I don’t use social media to learn about latest cool thing that the kids are into, which is why I don’t follow influencers, and I rarely buy things that show up in an ad on my feeds. To me, it seems like influencers are trying to be “aspirational”, to get their followers to aspire to achieve a certain lifestyle - a lifestyle that involves looking perfect in the perfect clothes with the perfect house and the perfect family on the perfect vacation. Clearly a lot of people aspire to that cause influencers have never been more popular.

But like I said, I don’t get it.

Because for me, social media is about connection, not aspiration.

Maybe I feel differently because of what social media, and the Internets have meant to me. See I discovered the Internets way back in the old days, before AOL sent you 3 discs a week in your mailbox. This was the days of Netscape and IRC chat, where you really had to be a nerd to use your family’s phone line to dial into the Internets and connect with people you didn’t know, would never see, and would never meet. This is before you even have avi pics, or could Skype with folks. This was back when you asked someone “A/S/L?” and you could never be sure if the response you got back was the truth or not. It was in that world that I made my first Internet friends, way back in high school. That continued when I went to college, where it seemed like all the Black kids on campus first connected on Blackplanet before we crossed paths IRL. We’d swap AIM usernames and send each other IMs instead of picking up the phone to call. I was in grad school when I got my Facebook invite way back in the old days of 2004, where you needed a college email address from a select group of schools before you could join. As our technology got better, we got the ability to use our phones for connection instead of our computers, then our computers turned into tablets and smartphones that we could take with us anywhere. We got Twitter and Instagram and Vine and Snapchat and Pinterest, and a million other different ways for us to connect to each other. And with each one, my primary goal was to create a community, to find other people like me that I found engaging and interesting and fun to talk to.

At every point in my life, from young college kid to middle-aged new mom, I’ve used social media to connect with other people, to “find my tribe”, so to speak, when I was unable to find that community locally. Hell, I found my husband on social media, so it makes sense that I find friends there too, right? Communities on Twitter and Facebook have taught me so much, and helped me when I had a question or needed support. I especially found Facebook groups helpful during my pregnancy and while I breastfed - here was a place where I could ask about my heartburn, or to compare bump pics with other plus size moms, or get confirmation that it was ok that my breastfed baby hadn’t pooped in 3 days. It was ok that I didn’t know many plus size moms IRL, because there was an entire group of thousands of plus size moms from across the globe, all going through the same issues together and providing support. So what I didn’t go to knitting circle locally, because there was a knitting group on FB full of people my age who both loved to curse and loved to knit (and who doesn’t love the combination of the two together?).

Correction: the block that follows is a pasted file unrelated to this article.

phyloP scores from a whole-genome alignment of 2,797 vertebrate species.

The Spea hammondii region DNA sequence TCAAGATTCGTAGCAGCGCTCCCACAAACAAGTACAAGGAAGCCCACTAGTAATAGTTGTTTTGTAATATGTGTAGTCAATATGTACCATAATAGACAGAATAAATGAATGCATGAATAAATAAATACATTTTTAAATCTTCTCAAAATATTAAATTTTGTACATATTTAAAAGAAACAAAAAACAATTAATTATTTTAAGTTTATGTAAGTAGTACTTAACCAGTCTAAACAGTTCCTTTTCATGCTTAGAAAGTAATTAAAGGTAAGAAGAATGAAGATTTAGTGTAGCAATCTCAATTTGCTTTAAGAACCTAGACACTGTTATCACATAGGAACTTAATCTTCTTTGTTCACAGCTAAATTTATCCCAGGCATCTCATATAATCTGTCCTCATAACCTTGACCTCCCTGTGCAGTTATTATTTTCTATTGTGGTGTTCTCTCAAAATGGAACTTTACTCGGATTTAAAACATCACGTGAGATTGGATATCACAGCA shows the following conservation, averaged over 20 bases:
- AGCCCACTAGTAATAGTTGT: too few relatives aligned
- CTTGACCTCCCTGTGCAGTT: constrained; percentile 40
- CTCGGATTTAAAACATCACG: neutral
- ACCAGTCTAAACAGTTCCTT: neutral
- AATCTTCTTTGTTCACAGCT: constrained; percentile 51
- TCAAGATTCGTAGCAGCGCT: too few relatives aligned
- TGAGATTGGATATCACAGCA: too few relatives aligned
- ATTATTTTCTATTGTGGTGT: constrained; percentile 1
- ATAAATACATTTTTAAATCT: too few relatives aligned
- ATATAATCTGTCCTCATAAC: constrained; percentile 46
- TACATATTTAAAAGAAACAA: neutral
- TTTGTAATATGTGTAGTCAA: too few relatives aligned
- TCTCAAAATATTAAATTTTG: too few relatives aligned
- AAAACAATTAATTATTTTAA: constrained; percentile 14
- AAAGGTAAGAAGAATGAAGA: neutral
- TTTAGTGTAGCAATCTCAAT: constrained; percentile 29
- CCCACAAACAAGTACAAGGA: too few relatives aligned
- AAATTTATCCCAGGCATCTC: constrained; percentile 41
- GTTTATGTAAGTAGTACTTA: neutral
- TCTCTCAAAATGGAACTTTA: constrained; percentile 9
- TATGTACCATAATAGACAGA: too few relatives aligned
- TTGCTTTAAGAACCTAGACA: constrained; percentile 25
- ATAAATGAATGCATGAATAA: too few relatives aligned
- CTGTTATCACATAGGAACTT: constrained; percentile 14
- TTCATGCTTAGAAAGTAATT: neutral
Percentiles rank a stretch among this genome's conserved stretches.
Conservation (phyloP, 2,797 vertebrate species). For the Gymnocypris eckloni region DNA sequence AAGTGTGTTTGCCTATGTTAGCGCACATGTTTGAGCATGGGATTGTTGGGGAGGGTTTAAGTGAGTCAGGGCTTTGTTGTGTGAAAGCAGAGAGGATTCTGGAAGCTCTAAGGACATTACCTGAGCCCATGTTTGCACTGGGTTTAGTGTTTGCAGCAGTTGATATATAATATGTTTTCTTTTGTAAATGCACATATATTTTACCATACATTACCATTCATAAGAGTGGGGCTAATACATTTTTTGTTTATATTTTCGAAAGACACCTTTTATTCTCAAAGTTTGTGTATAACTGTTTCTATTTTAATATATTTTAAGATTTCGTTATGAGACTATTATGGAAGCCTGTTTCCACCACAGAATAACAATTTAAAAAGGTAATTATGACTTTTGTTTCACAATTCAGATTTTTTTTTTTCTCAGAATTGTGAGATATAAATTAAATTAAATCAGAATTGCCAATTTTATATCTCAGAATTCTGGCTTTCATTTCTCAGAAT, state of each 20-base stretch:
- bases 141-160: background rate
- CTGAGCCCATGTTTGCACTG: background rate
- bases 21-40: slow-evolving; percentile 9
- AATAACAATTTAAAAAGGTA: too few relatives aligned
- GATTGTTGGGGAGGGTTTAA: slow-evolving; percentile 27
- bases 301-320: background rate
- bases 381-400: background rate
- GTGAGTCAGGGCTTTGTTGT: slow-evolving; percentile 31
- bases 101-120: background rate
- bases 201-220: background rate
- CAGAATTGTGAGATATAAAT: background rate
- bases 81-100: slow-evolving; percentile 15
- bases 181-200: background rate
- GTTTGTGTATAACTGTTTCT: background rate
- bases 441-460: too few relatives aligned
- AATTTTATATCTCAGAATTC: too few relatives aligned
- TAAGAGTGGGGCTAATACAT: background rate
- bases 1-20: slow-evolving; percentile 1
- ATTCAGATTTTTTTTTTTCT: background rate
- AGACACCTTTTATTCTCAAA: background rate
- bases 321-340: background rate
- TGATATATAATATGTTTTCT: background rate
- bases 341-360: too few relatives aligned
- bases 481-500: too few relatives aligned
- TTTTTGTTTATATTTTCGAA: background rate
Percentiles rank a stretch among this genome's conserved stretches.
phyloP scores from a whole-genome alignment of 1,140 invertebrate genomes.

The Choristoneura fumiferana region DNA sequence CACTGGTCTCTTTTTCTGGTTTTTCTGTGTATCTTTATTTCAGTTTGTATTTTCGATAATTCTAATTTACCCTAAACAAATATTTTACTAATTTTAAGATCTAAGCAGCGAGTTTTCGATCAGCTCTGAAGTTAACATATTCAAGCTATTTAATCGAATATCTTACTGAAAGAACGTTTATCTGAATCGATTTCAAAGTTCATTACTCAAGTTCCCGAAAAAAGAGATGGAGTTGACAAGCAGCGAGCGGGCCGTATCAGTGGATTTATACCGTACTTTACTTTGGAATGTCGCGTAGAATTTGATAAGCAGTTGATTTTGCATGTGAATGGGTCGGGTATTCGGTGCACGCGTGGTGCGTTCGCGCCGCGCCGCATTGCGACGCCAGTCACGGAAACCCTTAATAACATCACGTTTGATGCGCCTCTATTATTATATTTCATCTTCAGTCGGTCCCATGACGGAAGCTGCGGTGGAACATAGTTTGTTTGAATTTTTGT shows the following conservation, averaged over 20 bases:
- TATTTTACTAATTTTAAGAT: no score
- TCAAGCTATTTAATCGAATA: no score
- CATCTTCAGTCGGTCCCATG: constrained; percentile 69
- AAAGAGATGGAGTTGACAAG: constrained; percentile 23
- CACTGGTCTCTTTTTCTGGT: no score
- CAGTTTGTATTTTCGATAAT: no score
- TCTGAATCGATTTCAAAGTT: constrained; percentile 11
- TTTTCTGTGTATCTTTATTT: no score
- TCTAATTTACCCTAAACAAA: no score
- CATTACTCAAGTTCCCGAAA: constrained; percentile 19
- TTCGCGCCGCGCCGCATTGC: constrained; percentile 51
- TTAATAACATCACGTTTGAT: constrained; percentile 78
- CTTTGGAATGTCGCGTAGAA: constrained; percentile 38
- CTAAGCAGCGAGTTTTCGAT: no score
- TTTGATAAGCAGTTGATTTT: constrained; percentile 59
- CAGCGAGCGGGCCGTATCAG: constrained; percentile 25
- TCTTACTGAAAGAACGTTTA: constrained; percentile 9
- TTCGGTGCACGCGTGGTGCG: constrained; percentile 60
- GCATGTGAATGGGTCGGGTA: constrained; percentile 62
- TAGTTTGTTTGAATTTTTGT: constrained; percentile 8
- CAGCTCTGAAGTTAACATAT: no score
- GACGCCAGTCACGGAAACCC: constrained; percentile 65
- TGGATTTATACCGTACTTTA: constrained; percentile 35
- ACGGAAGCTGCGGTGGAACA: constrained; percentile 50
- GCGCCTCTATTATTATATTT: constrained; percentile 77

So with my history on the Internets, you can see why I’m probably not into influencers all that much. i don’t want to know about some thing that they were paid to tell me that I need to have in my life. I do want to know what tips other moms have picked up about streamlining travel with their kids. Yeah that dress is pretty, but I’m probably not going to be interested in where it came from unless I know you actually bought it yourself and really love it, and not just saying you do because you were paid to say it. I love and appreciate a good tip, but only if it’s authentic, and the authenticity is the piece that I’m missing with the vast majority of influencers, especially on IG. So I stick to my little corners of social media and I focus on connecting with people in ways that are meaningful for me.